Posts Tagged ‘yard’

Three Sisters Garden

What is a Three Sisters Garden?

It is an ancient method of gardening using an intercropping system which grows corn, beans, and squash crops simultaneously in the same growing area that is typically a rounded mound of soil, often called a hill.

Corn is the oldest sister. She stands tall in the center.

Squash is the next sister. She grows over the mound, protecting her sisters from weeds and shades the soil from the sun with her leaves, keeping it cool and moist.

Beans are the third sister. She climbs through squash and then up corn to bind all together as she reaches for the sun. Beans help keep the soil fertile by coverting the sun’s energy into nitrogen filled nodules that grow on its roots. As beans grow they use the stored nitrogen as food.

How do I grow a Three Sisters Garden?

In mid-Spring clear a sunny garden area of grasses, weeds, and large stones. The area should be roundish in shape and at least eight feet across. Cover the area with a few inches of compost or well rotted manure. Turn the compost in to loosen the ground and create a moisture retaining growing medium with increased fertility. Water it well. Check the growing area frequently over the next few weeks to remove any sprouted weeds.

In late-Spring sow about seven or eight corn seeds in the center of the growing circle, in a ring pattern, spaced out about six inches from each other. Plant the corn seeds an inch under the soil, firm the soil above by patting it down with the palm of your hand. Water the growing mound well. The corn will sprout and begin to grow in about two weeks.

After the corn has grown to about ten inches high, using a hoe or hand trowel, pull up some soil from the growing mound around the base of the corn stalks. The corn should not be buried entirely, it’s upper half should be above the soil that has been mounded around it’s stems. The corn will send roots into the mounded soil to hold it steady and upright in the wind.

After mounding soil around the base of the corn stalks sow about a dozen pole bean seeds in a ring pattern six inches outside the corn stalks. Push the bean seeds about an inch under the soil and firm the ground above them by patting it down with your hand. Water the growing mound well. The beans will usually begin to sprout in about 7-14 days.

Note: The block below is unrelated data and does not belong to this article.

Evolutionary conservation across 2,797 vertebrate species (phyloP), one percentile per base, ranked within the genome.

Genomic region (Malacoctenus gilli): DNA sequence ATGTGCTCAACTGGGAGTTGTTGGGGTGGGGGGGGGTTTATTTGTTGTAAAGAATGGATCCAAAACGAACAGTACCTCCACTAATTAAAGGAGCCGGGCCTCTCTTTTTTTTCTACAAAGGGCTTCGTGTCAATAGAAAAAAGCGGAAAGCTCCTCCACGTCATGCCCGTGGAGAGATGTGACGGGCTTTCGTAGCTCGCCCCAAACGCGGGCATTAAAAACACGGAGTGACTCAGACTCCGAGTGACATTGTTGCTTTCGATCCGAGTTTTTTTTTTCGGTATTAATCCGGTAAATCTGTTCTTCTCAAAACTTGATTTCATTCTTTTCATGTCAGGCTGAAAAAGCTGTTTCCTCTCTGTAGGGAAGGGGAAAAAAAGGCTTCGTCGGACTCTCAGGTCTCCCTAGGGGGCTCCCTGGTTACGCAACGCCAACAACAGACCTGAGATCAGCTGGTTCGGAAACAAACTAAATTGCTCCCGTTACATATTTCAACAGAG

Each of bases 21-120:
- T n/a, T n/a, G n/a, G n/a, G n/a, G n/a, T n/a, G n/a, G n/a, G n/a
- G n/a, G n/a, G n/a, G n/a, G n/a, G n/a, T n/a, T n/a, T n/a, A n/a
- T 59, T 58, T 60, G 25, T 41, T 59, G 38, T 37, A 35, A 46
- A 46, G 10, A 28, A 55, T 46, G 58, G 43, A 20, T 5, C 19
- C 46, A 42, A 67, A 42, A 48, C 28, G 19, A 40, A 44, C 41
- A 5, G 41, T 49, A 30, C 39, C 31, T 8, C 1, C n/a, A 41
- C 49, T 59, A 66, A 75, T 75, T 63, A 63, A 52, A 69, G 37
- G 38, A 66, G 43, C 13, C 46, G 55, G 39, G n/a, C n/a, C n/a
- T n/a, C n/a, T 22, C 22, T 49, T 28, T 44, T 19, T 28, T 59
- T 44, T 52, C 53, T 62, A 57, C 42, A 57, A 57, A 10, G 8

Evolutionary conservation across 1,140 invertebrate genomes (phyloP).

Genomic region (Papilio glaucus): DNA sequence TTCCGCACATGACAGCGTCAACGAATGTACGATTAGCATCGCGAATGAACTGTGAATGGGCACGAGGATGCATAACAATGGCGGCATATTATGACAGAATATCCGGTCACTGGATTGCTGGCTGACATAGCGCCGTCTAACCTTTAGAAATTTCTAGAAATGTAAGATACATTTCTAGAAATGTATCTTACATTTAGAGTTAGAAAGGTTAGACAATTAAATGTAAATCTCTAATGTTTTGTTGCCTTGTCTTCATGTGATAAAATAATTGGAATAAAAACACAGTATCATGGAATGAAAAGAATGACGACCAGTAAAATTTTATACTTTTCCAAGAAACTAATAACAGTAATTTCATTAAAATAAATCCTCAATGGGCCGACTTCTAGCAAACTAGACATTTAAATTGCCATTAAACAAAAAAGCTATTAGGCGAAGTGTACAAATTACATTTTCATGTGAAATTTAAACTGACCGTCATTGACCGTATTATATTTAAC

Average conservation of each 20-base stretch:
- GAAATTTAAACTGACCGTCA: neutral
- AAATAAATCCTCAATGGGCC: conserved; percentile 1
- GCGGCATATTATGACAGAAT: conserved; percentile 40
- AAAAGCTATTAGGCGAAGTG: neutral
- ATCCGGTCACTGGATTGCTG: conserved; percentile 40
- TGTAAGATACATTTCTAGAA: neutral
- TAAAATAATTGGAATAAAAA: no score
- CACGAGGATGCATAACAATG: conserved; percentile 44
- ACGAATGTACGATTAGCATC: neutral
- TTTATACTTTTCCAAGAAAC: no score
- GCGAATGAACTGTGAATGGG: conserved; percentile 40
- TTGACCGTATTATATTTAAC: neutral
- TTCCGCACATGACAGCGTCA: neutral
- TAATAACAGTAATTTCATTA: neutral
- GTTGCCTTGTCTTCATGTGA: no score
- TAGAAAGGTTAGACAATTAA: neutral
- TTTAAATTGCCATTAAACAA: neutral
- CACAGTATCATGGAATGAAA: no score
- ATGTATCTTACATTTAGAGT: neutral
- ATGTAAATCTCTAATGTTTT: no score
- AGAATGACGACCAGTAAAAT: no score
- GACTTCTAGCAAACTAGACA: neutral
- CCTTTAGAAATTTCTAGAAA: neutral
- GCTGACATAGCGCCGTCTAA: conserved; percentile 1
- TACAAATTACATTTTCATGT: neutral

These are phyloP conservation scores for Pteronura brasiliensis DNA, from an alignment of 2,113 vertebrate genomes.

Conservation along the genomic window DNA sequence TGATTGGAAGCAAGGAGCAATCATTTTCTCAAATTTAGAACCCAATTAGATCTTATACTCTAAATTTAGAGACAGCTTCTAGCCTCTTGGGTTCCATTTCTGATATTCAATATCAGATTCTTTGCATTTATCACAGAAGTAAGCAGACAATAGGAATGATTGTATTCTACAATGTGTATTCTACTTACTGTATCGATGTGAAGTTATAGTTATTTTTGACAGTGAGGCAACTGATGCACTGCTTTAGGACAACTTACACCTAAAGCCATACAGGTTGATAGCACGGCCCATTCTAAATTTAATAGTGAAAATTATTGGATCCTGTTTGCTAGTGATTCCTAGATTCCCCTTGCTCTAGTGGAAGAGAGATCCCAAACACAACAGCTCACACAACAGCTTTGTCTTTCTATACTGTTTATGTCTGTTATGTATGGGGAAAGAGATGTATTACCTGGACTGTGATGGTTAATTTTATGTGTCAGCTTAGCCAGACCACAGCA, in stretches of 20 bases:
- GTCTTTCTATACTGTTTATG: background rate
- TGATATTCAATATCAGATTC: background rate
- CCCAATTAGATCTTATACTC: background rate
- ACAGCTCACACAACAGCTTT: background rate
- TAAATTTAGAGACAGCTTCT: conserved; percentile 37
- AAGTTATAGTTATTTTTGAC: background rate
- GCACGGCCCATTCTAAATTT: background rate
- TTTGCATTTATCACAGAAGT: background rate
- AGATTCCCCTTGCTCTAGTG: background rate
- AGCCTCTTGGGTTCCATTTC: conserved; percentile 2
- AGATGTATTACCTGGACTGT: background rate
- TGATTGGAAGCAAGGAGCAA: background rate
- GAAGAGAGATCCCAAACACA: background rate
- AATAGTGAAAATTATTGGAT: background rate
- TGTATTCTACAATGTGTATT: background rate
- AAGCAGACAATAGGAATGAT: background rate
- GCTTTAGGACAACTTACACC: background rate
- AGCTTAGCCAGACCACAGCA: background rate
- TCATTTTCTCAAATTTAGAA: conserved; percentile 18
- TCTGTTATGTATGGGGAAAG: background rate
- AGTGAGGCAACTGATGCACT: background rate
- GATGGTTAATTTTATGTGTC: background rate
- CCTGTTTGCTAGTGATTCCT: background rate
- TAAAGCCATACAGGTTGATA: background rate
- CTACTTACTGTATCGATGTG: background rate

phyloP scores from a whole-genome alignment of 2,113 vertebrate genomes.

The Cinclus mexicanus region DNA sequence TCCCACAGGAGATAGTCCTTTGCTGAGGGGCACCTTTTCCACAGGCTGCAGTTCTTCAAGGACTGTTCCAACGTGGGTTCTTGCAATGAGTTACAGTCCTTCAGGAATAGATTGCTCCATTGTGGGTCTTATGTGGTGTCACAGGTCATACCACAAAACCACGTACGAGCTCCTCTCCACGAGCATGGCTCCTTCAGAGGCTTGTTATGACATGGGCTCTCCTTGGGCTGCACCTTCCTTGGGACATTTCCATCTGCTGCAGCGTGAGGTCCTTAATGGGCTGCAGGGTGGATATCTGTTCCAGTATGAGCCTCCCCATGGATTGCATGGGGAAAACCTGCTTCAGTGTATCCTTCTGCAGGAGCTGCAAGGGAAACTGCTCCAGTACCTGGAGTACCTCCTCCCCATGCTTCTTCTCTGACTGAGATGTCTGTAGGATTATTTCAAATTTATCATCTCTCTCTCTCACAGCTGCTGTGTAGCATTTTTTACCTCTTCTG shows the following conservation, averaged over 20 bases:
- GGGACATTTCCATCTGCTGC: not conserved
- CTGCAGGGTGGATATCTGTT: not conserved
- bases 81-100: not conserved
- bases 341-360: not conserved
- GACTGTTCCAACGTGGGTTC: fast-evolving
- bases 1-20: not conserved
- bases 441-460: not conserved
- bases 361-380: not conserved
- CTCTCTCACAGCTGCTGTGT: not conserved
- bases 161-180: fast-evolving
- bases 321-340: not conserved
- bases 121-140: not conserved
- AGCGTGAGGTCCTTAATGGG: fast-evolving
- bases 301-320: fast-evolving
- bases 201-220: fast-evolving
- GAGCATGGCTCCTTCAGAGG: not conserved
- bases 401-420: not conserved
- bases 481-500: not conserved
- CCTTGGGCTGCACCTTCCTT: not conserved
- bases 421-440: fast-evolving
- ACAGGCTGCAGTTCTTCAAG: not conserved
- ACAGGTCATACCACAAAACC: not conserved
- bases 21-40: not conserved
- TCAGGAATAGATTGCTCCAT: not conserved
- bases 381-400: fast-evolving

About a week after the beans sprout, sow six or seven squash seeds in a ring about 12-15″ outside the beans. Push the squash seeds about an inch under the soil and firm the ground above them by patting it down with your hand. The squash seeds will sprout in about a week.

As the corn grows the beans will begin to climb, you can help them early on by wrapping the bean vines around the corn stalks. The squash will begin to grow it’s vines and the large squash leaves will soon cover the growing mound and shade its soil. On occasion help the squash continue to cover the mound by turning the ends of it’s vines towards the center of the mound. Water the mound well during weeks where there has been little or no rain.

When can we harvest our Three Sister’s Garden?

Corn may be harvested while in it’s green corn stage, but tradtionally it is left to ripen and is harvested in Autumn. The cob is sun dried and stored for winter use. To harvest green corn observe the silky threads coming from the tops of the ears, when the silk is dry and a dark brown color the corn may be harvested. To remove an ear of corn, hold the stalk a few inches below the ear. Pull the tip of the ear toward the ground until it snaps off.

Beans may be eaten fresh or allowed to mature and dry on the vine. Fresh beans can be harvested when the pods are firm and crisp, but before the seeds within the pods have begun to swell. Pick beans in late morning after the night-dew has dried from the plants. This helps to prevent the spread of bacterias which can harm the plants. Pick the beans carefully to avoid bruising or snapping the growing vines. Bean plants will continue to flower and more bean pods will develop if they are harvested before bean seeds can mature.

Squash should be picked only after its skin has hardened thoroughly. Be careful to not damage or break off the stem of the squash…this can wound the squash and it will begin to rot. Cut the stem 3-4″ from the fruit with a sharp knife. Allow the squash to sit in the sun for a few days to cure and the stem to dry. Store squash in a single layer and not touching each other, which can foster rot. Squash can last at least two months, depending on the variety.

Enjoy growing your Three Sisters Garden!

Spring Lawn Care

        

First the bad news: if you neglect spring lawn care (and related concerns pertaining to your mower), you could end up paying for it the rest of the year. Now the good news: spring lawn care doesn’t entail nearly the amount of work that you’ll have to invest in mowing alone throughout the summer months.

In fact, most of you will need to implement only about half of the following ten tips for spring lawn care, depending upon your own unique circumstances. Furthermore, I point out in a few instances below that the task in question is better performed as part of your fall lawn care, if you can wait that long.

Spring Lawn Care Tip #1: Raking

 

Raking will be your first task of spring lawn care. Okay, I can hear the groans coming from all lands near and far, wherever grassy carpets are cultivated: “But we already raked leaves in the fall!” Sorry, but raking is for more than just removing leaves: it’s for controlling thatch, too. A thatch build-up of more than 1/2 inch is considered excessive.